Radical Skin/Moderate Masks Book Launch

You are invited to attend the Sydney Book Launch for Yassir Morsi’s Radical Skin/Moderate Masks: De-radicalising the Muslim and Racism in Post-racial Societies.

The author, Yassir Morsi will be in conversation with Randa Abdel-Fattah, author of Islamophobia and Everyday Multiculturalism in Australia

Radical Skin, Moderate Masks explores a voice trapped by the War on Terror. How can a Muslim speak about politics? And, in what tone can they argue? In today’s climate can they “talk back” without being defined as a moderate or radical? And, what do the conditions put on their political choices reveal about liberalism and its deep and historical relationship with racism? This timely work looks at ongoing debates and how they call for Muslims to engage in a “de-radicalisation” of their voice and identities. The author takes his lessons from Fanon and uses them to make sense of his many readings of Said’s Orientalism. He reflects on the personal and scholarly difficulty of writing this very book. An autoethnography follows. It shows (rather than tells of) the felt demand to use a pleasing “Apollonian” liberalism. This approved language, however, erases a Muslim’s ability to talk about the “Dionysian” more Asiatic parts of their faith and politics.

“Look, a Muslim!” Thus Yassir Morsi brilliantly recasts Franz Fanon (and Edward Said), offering in Radical Skin, Moderate Masks a dense, searching and daring piece of writing. This remarkable auto-ethnography takes upon itself the impossible task of correcting “the ugly image of a violent Islam.” Without illusions and without cynicism, Morsi confronts the image. He scrutinizes the voices and faces, the gestures and the dress, the masks and the contortions of those called upon to speak, respond, reassure and assuage, disprove, condemn, apologize, vanish, affirm, confirm, defend, figure and disfigure themselves and others in the media or in the museum, in public or in private, in books and in performances. This is an urgent and welcoming book, a powerful and exemplary iteration of the imperative to “know thyself.”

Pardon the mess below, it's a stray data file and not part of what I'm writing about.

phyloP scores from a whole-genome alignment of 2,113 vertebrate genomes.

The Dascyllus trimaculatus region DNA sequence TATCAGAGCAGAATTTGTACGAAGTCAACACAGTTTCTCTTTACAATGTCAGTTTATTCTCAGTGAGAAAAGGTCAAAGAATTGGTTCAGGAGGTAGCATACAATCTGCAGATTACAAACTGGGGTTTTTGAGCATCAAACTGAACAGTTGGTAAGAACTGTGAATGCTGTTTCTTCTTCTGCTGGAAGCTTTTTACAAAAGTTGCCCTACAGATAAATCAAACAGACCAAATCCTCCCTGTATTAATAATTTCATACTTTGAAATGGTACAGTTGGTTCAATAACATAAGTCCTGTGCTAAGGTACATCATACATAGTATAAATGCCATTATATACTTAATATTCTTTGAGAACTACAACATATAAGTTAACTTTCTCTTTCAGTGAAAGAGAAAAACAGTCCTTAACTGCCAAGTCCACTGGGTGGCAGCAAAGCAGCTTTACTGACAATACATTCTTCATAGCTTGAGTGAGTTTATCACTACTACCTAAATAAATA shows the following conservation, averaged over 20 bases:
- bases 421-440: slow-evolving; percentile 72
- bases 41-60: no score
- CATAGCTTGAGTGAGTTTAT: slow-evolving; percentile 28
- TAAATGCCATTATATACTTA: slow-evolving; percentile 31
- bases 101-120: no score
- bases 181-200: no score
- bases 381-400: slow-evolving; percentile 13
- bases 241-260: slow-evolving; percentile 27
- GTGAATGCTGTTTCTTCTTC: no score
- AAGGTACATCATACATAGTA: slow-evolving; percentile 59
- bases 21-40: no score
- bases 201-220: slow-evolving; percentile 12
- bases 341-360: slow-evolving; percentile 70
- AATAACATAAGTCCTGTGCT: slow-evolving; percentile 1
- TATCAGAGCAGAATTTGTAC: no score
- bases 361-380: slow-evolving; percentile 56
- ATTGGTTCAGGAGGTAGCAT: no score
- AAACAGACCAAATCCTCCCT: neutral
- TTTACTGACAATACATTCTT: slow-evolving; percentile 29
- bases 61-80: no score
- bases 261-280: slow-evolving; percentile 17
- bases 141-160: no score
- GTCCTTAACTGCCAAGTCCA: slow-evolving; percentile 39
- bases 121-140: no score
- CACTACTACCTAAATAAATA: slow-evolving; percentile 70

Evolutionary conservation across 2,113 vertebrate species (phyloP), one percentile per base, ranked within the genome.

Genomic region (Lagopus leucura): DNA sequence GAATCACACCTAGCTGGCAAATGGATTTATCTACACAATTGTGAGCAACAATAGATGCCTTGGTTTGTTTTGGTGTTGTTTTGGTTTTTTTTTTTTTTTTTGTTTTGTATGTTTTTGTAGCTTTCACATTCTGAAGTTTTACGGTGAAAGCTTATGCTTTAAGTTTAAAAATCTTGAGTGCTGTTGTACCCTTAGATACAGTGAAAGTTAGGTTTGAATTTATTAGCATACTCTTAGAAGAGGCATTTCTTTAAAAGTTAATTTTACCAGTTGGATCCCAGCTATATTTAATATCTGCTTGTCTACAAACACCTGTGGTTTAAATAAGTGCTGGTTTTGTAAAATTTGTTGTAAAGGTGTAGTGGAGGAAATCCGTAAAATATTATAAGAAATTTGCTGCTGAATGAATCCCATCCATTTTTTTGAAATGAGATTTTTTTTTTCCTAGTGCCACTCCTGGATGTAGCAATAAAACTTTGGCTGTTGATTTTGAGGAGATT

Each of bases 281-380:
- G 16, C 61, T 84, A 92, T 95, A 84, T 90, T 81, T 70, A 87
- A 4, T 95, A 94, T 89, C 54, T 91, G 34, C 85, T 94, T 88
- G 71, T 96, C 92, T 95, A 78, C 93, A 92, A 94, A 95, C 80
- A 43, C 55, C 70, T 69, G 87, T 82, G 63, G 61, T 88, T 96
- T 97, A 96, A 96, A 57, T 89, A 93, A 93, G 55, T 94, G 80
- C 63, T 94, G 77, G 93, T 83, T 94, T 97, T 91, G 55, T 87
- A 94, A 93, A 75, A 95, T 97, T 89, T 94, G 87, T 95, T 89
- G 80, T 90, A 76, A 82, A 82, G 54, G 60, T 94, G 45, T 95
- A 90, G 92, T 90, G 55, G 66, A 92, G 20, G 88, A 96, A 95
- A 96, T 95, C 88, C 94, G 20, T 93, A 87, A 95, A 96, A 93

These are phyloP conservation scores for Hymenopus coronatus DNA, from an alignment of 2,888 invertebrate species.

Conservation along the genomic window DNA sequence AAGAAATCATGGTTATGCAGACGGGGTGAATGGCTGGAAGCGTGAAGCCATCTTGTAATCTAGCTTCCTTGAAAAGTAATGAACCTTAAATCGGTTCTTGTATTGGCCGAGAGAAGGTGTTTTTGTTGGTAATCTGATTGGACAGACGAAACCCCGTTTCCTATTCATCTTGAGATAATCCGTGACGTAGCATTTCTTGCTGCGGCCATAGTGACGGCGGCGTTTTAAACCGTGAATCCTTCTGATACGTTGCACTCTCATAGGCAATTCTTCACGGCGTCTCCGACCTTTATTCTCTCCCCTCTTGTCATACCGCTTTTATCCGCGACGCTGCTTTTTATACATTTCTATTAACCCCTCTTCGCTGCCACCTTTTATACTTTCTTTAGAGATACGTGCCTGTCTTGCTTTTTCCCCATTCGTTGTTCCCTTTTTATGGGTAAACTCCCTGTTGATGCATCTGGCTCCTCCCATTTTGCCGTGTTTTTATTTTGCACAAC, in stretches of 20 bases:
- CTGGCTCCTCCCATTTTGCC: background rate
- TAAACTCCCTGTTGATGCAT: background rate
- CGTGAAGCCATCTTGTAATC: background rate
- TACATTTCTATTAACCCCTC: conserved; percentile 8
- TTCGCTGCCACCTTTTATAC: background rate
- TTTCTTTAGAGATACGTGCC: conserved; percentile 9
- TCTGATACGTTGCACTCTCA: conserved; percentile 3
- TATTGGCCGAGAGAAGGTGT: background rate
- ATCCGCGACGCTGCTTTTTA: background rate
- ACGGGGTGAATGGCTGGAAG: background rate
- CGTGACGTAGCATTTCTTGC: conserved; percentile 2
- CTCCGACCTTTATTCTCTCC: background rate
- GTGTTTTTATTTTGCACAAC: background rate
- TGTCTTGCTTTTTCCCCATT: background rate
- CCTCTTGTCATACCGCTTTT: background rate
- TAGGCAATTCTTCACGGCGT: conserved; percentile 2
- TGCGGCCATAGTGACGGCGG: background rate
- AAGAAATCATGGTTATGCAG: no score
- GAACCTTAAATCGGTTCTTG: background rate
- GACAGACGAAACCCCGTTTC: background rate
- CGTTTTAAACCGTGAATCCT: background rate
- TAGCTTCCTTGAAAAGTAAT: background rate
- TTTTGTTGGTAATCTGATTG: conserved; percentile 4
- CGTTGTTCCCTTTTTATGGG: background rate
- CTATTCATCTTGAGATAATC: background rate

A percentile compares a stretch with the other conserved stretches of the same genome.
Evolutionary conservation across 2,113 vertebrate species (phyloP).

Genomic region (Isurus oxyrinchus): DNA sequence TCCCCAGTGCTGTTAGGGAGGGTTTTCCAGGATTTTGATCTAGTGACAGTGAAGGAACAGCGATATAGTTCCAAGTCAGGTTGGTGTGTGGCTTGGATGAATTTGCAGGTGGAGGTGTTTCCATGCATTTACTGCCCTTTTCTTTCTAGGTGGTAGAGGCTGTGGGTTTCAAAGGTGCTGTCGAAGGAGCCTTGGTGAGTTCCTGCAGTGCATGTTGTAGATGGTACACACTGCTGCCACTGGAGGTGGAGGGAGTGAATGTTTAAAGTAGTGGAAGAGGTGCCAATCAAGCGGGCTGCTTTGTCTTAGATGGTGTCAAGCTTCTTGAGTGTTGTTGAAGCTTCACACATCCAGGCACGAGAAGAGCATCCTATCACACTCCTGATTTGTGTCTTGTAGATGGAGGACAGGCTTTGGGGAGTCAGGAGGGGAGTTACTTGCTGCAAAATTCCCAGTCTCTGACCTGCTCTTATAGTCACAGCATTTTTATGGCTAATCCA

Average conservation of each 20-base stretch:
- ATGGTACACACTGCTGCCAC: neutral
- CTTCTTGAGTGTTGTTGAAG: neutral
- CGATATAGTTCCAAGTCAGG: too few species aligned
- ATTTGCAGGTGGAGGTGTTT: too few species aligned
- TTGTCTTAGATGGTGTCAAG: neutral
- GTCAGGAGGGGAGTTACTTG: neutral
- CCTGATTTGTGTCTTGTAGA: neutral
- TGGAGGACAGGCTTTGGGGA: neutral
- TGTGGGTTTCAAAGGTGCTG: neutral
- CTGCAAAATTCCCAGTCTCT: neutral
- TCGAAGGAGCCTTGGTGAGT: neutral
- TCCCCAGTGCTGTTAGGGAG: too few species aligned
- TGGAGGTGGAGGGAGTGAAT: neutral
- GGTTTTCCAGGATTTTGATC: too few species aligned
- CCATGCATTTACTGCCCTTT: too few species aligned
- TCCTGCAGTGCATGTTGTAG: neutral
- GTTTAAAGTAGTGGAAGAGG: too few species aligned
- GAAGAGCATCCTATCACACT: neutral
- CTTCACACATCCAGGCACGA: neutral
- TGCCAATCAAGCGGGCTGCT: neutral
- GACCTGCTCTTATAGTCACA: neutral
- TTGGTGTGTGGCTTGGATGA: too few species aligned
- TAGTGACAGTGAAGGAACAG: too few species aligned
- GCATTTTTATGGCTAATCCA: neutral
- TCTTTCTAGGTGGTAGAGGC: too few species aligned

Gil Anidjar, Professor in the Departments of Religion, the Department of Middle Eastern, South Asian, and African Studies (MESAAS), and the Institute for Comparative Literature and Society (ICLS), Columbia University

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    Anti-racism is often dismissed as political correctness or identity politics. To speak out and act against racism is to attract accusations of ‘playing the race card’ or ‘shutting down free speech’. At a time when collective mobilization that makes demands on the state is delegitimized in favour of individualised activism that celebrates racial illiteracy, academics and activists are challenged to build new modes of participation, activism and political communities. What are the stakes, the threats, the challenges, the lessons, the hopes and goals of anti-racism work today? In this panel discussion, academics and activists reflect on their experiences of ‘speaking out’ against racism and injustice.